[the new age] The desire by the Minister of Communications, Roy Padayachee, to grow home broadband services is feasible but significant infrastructure investments amounting to billions of rands have to be made, according a senior telecoms analyst.
Dobek Pater from Africa Analysis, an ICT and telecoms research firm in the developing economies said that the government’s intentions are noble but this will come at a price.
“The Government needs to go into underserviced areas; this will require substantial investments in excess of billions. If you look at what mobile operators have deployed for their mobile broadband the government will have to do more,” explained Pater.
The outspoken Pater said they are, however, other options for government to deliver on its targets which include partnering with existing operators and other role players in the sector.
Presenting his budget vote in parliament on Tuesday, Minister Padayachee lamented the lack of broadband penetration in the country saying home internet connectivity remains worrisome in South Africa. Padayachee said penetration is currently 5% and is expected to decline further due to high costs.
“Research indicates that under conditions characterised by the high cost of services, saturation in urban markets and limited access in rural areas, the rate of expansion of the Internet in South Africa will decline from above 15% to 10% per annum by 2015. This projection envisages 11.3 million Internet users by 2015, which is approximately 22% of the population,” said Padayachee.
Pater agreed with the minister saying, “the deployment of infrastructure will be the determinant factor. It’s also a question of how retail pricing will be in the next four years”.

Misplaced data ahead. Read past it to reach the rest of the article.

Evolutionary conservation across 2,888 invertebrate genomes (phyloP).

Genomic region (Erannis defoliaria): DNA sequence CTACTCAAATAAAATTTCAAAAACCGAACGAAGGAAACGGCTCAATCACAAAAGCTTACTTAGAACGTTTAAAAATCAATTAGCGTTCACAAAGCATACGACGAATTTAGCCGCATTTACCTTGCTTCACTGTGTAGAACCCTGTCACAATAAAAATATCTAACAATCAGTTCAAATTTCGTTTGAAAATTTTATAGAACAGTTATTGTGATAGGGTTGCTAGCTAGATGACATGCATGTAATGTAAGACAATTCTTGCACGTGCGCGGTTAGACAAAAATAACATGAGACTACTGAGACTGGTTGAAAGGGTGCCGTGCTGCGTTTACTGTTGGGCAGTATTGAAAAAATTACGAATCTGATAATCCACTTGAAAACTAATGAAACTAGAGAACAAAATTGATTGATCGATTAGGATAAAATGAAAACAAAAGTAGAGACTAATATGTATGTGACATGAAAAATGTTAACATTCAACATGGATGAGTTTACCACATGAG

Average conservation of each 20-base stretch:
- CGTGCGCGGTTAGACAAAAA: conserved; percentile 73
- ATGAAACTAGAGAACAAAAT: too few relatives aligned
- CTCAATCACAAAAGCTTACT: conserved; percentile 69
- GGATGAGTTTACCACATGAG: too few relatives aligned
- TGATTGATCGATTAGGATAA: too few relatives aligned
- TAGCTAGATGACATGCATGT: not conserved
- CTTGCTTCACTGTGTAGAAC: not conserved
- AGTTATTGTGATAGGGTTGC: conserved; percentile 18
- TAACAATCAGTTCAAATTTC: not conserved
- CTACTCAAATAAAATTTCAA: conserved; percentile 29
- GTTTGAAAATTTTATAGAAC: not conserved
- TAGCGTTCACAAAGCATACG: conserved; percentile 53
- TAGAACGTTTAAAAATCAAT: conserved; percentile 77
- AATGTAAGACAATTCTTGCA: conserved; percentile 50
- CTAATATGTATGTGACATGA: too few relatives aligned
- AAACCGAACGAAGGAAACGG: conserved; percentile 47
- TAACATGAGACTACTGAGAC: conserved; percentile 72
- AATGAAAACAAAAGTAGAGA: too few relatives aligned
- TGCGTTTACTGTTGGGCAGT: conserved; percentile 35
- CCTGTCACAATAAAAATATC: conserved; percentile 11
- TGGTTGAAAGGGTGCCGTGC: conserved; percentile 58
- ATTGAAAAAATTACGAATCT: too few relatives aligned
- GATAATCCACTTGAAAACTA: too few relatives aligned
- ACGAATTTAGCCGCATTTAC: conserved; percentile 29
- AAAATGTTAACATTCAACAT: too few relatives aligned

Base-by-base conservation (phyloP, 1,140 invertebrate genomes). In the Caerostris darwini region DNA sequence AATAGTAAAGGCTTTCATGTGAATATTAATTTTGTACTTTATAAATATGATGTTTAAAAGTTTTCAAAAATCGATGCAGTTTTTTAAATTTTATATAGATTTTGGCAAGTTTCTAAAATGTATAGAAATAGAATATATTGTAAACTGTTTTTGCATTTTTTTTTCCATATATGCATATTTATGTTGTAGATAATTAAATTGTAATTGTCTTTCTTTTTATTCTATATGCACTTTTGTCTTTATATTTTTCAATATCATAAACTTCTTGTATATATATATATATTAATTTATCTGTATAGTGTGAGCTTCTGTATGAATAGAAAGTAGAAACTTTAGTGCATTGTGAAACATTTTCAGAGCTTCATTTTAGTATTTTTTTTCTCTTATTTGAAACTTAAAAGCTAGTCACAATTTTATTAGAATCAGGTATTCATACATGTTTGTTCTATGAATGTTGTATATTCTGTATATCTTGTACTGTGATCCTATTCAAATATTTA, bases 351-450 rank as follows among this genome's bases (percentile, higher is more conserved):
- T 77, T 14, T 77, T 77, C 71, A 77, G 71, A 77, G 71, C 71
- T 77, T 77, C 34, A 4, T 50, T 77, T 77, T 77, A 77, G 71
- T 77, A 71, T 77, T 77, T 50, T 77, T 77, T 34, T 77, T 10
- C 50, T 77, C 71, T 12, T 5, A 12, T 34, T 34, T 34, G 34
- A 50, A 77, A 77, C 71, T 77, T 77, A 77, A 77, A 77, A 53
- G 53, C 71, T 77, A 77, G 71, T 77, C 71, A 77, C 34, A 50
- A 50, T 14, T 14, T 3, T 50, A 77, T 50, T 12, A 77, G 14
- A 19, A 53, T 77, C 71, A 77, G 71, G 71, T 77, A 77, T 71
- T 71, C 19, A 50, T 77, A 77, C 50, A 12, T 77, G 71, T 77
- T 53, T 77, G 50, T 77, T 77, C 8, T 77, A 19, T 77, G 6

According to the minister, ICT infrastructure remains a basic foundation for economic competitiveness and the government has increased investment in infrastructure to create jobs and stimulate the economy. He pledged that the government will accelerate broadband infrastructure spending.
“In this regard, an initial R450 million, over the MTEF period, has been allocated for the provision of Broadband services. An integrated broadband implementation plan, which will harmonise various broadband related initiatives, will be finalised in this financial year,” said Padayachee.
Pater also said that the government will also have to re-examine the business model of Broadband Infraco, the government owned telecoms infrastructure provider which was set up in 2007 and intended to improve market efficiency in the long distance connectivity segment by increasing available long distance network infrastructure.
“Infraco is a bit of an enigma, we know where it’s at but don’t know where it’s heading. It has been ascertained that the current business model isn’t working,” he said
The South African ICT market has been touted as the biggest and the fastest growing in Africa which provides the country with vast opportunities.
The private sector has been investing heavily on infrastructure with the most recent high profile project being the WACS submarine cable linking Southern Africa and Europe, spanning the west coast of Africa and terminating in London, United Kingdom. This $650 million cable system is the biggest to ever land on the Africa continent.
The consortium to this project is mainly composed of South African operators, including the pan-African telecoms giant, MTN.